Insomnia with Sleep Apnea
What is Sleep Apnea?
This term refers to a group of potentially lethal disorders in which breathing recurrently stops during sleep for long enough periods to cause measurable blood deoxygenation. Sleep apnea can be obstructive (upper airway blockage despite airflow drive), central (decreased respiratory center output), or mixed sleep apnea.
- Obstructive sleep apnea occurs most often in moderate to severely obese persons, most of whom attempt to sleep flat on their back. Men are more affected than women are. Obesity, coupled with the particular partial obstructions, leads to upper airway narrowing, glottic obstruction and pulmonary failure. Eventually, a combination of low oxygen (hypoxemia) and high carbon dioxide (hypercarbic hypercapnia) in the blood stimulates the breathing center or can paradoxically induce cessation of breathing (central apnea).
- Central sleep apnea is most often seen in infants born prematurely.
- Mixed apnea starts as unobstructed apnea quickly followed by thoracoabdominal movement with upper airway obstruction. Mixed apnea occurs more often than central but less often than the obstructive type.
Sleep apnea tends to occur at the transition from nonrapid eye movement (NREM) to rapid eye movement (REM) or dream sleep. Adult sleep apnea is roughly defined as more than five breathing interruptions for at least ten seconds each per hour of sleep.
Heavy snoring is considered a type of sleep apnea and it is also common in obese persons.
How is it diagnosed?
Sleep Apnea signs and symptoms
- Long periods of not breathing while asleep. Sleep apnea must be observed by others. It is most reliably recorded in a sleep laboratory.
- Choking while asleep caused by obstruction in the back of the throat from the uvula and other loose tissue. This causes cycles of sleep, choking, startled awakening, drowsiness and sleep. The cycles often continue throughout the day because poor sleep causes chronic sleepiness.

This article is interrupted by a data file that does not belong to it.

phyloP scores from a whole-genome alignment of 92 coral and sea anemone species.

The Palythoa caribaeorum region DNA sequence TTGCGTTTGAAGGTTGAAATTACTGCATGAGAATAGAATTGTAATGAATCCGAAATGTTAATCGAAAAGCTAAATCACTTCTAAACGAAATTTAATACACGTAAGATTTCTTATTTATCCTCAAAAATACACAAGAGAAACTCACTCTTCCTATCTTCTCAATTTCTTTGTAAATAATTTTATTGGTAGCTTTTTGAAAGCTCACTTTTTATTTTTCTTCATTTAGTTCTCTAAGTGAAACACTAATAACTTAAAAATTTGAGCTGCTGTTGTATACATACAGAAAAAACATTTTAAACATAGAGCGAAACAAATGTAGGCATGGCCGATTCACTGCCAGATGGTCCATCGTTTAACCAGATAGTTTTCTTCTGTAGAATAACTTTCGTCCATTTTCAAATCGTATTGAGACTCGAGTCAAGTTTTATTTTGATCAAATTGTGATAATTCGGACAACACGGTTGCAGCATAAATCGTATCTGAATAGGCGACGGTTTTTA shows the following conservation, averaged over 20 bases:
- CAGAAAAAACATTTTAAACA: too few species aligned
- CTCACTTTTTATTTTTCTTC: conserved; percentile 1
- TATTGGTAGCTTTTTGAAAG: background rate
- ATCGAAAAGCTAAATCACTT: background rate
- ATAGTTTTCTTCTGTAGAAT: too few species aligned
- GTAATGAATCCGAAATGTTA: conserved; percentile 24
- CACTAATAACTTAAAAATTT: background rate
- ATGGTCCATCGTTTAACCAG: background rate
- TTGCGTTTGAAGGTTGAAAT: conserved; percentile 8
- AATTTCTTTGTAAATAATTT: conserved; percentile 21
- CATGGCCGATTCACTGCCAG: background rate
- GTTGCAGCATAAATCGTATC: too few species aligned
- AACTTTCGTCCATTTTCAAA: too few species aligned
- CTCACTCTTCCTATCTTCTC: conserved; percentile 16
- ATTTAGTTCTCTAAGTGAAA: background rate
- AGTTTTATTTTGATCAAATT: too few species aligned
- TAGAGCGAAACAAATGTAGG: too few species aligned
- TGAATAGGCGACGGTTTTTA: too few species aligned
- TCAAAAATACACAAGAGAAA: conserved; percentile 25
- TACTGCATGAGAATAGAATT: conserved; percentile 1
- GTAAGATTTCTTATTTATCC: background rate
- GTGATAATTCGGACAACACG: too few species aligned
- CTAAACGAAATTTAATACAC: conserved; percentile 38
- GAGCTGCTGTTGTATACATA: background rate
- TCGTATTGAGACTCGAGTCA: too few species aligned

- Chronic severe fatigue.
History: Complaints include disturbances in sleep, with possible cardiac arrhythmias, daytime sleepiness, morning headache, and slowed mental activity. Changes in an individual's sleep pattern may produce noticeable physical symptoms which include yawning, dozing during the day, decreased attention span, drooping eyelids, and slight hand tremor.
Physical exam: Complications from this condition include cardiac abnormalities (sinus arrhythmia, extreme bradycardia, atrial flutter and ventricular tachycardia), excessive daytime sleeping, morning headache and slowed mental activity. Individuals require a thorough examination of the mouth throat, neck, and palate.
Tests to determine the extent of the condition include sleep electroencephalogram (EEG) (the stages of sleep can be recorded), blood gases, cognitive skills testing, pulmonary and systemic hypertension evaluation.
How is Sleep Apnea treated?
Weight reduction is thought to reduce episodes of sleep. Medications to promote breathing have not been effective. Administering oxygen at night has had limited success.
What might complicate it?
Conditions that may complicate this condition include obesity, polio, stress, and allergies. Prescribed medications, drug, and alcohol use interfere with REM sleep, which is the stage that provides the greatest amount of mental recuperation.
This condition is manageable. Relief of obstruction can usually correct the related pulmonary and systemic hypertension, cardiac arrhythmias, and cognitive difficulties.
Primary brainstem medullary failure, neurologic medullary depression, tumors of the posterior fossa, polio, stress, or thyroid disease are other possibilities.
Seek Medical Attention
- You suspect you have sleep apnea.
- You observe signs of sleep apnea in another family member.
- Sleep apnea continues or worsens after treatment is initiated.
Last updated 22 June 2011